Miami Marlins Owner Bruce Sherman and CEO Derek Jeter are now in their second year running the franchise, which is a "crucial stretch -- that could determine the organization's long-term financial stability," according to the South Florida Sun Sentinel. Two of the "crucial building blocks are the on-going negotiations for a new TV contract" and the search for ballpark naming rights. With one of the "worst media rights deals in the league," the Marlins are leaving upwards of $60M annually on the table and "missing out on another consistent revenue stream with no partner attached to Marlins Park." The Marlins said that they have "added 50 new corporate partners" since new ownership took over. One of Marlins VP/Head of Partnership Development & Strategy David Oxfeld’s "key tasks will be securing a naming rights partner" for the ballpark. Oxfeld said that the franchise "doesn’t have any self-imposed deadline for securing naming rights." Meanwhile, the Marlins are "entering the tail end of a 10-year contract" with FS Florida that is one of the "worst in baseball." While a nine-figure deal "isn’t likely, the Marlins will see a significant revenue boost with the future deal." Negotiations with FS Florida on the new TV contract have been "on-going for over 18 months".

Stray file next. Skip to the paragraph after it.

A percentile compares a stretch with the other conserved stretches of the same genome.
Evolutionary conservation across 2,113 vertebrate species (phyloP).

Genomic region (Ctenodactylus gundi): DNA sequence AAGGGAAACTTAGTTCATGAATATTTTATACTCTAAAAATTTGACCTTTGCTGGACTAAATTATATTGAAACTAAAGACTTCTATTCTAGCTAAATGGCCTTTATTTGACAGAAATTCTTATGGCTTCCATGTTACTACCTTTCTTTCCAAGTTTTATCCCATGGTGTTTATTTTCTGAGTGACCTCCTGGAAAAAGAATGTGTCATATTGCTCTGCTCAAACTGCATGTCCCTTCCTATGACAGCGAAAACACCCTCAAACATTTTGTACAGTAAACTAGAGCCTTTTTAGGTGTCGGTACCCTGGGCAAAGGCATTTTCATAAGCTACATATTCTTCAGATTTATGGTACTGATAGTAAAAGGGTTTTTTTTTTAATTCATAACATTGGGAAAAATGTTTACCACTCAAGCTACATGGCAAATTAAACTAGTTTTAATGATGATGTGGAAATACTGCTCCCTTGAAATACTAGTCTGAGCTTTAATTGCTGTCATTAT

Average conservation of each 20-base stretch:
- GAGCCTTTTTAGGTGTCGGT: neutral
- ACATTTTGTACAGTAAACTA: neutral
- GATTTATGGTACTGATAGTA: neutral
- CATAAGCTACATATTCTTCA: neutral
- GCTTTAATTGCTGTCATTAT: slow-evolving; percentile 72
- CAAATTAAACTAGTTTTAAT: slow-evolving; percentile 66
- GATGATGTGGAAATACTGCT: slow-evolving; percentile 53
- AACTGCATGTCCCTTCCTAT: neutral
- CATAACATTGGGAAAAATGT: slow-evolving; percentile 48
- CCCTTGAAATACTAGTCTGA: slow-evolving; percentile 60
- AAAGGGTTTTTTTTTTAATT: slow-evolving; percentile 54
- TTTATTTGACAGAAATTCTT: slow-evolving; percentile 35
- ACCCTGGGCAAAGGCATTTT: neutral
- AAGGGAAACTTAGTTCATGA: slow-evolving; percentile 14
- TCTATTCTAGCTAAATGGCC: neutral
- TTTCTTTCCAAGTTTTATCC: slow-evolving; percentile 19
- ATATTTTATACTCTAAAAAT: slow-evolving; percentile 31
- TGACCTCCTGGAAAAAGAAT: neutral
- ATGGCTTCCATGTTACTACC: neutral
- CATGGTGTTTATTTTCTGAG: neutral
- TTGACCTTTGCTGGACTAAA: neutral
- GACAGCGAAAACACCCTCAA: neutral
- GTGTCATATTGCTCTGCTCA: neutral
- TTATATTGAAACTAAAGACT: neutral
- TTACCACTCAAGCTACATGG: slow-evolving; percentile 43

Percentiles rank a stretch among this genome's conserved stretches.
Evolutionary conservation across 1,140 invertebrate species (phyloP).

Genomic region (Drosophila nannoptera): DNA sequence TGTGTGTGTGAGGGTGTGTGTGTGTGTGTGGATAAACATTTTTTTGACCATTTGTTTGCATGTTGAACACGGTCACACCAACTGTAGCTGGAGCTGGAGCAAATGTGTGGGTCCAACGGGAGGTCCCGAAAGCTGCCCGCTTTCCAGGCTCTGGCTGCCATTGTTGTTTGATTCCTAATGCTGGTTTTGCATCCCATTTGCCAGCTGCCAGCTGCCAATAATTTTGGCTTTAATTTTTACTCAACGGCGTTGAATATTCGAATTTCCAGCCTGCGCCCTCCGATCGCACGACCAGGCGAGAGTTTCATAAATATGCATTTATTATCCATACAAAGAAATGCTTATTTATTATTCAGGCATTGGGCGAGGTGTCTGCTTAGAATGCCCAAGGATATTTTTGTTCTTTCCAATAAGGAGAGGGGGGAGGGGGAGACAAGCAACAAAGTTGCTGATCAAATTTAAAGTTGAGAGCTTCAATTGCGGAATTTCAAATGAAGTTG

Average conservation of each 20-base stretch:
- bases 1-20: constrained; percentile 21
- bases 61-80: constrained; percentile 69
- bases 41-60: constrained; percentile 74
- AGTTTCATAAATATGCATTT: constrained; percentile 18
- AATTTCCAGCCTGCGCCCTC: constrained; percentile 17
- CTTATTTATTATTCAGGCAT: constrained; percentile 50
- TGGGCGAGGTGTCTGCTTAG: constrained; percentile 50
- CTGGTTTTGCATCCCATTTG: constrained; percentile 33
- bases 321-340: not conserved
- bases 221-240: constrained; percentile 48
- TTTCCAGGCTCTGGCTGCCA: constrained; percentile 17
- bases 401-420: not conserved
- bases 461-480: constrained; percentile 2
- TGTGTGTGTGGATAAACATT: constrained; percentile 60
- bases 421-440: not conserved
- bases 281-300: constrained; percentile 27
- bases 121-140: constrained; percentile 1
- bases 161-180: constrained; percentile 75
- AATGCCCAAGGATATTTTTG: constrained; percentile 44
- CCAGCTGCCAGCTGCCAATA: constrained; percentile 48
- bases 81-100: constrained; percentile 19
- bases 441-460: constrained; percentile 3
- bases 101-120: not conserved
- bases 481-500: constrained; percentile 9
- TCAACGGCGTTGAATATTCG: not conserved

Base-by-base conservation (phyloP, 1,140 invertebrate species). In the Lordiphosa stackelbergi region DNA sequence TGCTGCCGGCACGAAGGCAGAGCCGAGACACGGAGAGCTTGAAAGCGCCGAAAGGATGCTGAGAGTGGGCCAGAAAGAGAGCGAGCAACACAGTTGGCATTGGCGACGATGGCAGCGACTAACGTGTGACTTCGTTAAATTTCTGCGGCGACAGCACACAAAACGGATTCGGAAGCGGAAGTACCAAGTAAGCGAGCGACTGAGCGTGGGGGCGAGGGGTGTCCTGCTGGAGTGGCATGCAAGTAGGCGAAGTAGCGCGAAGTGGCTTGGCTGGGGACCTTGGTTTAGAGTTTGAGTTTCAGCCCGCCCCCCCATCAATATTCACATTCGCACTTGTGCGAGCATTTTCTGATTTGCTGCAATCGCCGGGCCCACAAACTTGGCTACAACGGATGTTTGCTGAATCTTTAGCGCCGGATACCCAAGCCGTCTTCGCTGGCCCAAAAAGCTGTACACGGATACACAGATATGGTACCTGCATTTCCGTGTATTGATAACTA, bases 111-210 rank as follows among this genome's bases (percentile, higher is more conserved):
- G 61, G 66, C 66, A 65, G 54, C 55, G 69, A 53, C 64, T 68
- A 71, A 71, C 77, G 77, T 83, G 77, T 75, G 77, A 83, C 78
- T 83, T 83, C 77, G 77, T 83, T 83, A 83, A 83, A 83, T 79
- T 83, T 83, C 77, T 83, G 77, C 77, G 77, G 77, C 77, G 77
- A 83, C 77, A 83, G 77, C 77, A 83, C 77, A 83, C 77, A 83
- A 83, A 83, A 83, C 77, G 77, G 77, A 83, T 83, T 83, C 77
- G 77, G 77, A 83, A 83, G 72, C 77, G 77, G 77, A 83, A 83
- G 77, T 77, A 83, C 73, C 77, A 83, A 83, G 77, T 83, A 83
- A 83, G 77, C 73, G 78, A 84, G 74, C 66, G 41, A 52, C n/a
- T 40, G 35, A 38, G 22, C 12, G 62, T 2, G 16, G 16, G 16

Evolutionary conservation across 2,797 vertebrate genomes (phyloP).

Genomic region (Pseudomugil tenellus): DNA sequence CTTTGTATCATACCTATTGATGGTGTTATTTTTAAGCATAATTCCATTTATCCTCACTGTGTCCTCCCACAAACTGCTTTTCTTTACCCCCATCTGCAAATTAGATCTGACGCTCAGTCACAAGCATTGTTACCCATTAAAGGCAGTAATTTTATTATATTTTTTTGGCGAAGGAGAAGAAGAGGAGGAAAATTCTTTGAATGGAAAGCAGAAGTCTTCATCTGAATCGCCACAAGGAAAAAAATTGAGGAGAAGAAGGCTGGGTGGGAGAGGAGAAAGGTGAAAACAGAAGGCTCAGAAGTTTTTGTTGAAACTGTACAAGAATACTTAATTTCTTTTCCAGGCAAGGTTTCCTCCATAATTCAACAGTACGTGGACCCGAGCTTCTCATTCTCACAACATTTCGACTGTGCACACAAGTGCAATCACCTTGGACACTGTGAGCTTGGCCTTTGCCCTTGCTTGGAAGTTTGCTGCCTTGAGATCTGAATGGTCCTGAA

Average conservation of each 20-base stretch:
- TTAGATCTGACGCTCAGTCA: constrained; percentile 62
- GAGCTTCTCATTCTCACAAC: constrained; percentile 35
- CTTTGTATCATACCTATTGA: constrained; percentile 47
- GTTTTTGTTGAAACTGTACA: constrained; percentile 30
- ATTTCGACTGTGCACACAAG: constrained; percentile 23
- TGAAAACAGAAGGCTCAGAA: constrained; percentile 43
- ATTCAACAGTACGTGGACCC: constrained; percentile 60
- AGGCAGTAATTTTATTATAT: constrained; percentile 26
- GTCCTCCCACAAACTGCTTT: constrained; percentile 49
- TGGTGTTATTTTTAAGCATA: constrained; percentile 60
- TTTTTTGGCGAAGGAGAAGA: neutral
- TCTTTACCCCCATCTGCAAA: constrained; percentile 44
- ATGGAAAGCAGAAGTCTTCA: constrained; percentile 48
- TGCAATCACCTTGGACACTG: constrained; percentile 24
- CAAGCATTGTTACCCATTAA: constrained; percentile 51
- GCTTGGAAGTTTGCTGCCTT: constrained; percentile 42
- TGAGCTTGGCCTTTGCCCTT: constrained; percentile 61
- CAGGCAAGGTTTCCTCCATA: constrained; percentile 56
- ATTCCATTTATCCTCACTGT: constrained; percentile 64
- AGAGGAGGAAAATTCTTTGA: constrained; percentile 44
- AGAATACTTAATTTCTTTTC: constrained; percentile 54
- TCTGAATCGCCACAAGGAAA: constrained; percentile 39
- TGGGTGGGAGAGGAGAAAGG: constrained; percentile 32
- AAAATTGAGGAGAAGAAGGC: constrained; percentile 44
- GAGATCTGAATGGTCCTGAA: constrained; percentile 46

The Indiana Pacers and Indianapolis have agreed to a $295M deal that keeps the team in the city "for the next 25 years," according to the Indianapolis Star. The Marion County Capital Improvement Board "voted unanimously in favor of the deal" that is "contingent on the Indiana General Assembly finding money to pay for the majority" of the agreement. The CIB, "funded through that legislation, would provide" $270M toward upgrades of Bankers Life Fieldhouse "over the course of the 25-year extension." The city "would contribute" the remaining $25M, "contingent on the City-County Council's approval." CIB President Melina Kennedy said that there are "several clauses in the contract to protect the CIB to ensure the Pacers won't try to break the lease." The upgrades, which will be "fast-tracked over the next three years, will include a public plaza to host year-round events" like "concerts, ice skating and even basketball games." Inside the arena, there will be "more public areas where people can congregate." The top eight rows of seats will be "removed on the east and west ends to create horseshoe-shaped gathering places." The Pacers also will "add observation decks and enhance the suite areas." The Pacers had previously agreed to contribute about $65M for improvements to the arena and "related facilities, such as the parking garage". The "unprecedented agreement" commits the CIB to spending up to $120M on technology upgrades, an average of $14.5M per year on operating expenses, $17.6M on maintenance and repairs and $4.6M to license the video and sound system. The agreement is the "longest -- and most expensive -- deal between the city and the Pacers yet." It replaces the current Pacers lease, which ran through the '23-24 season.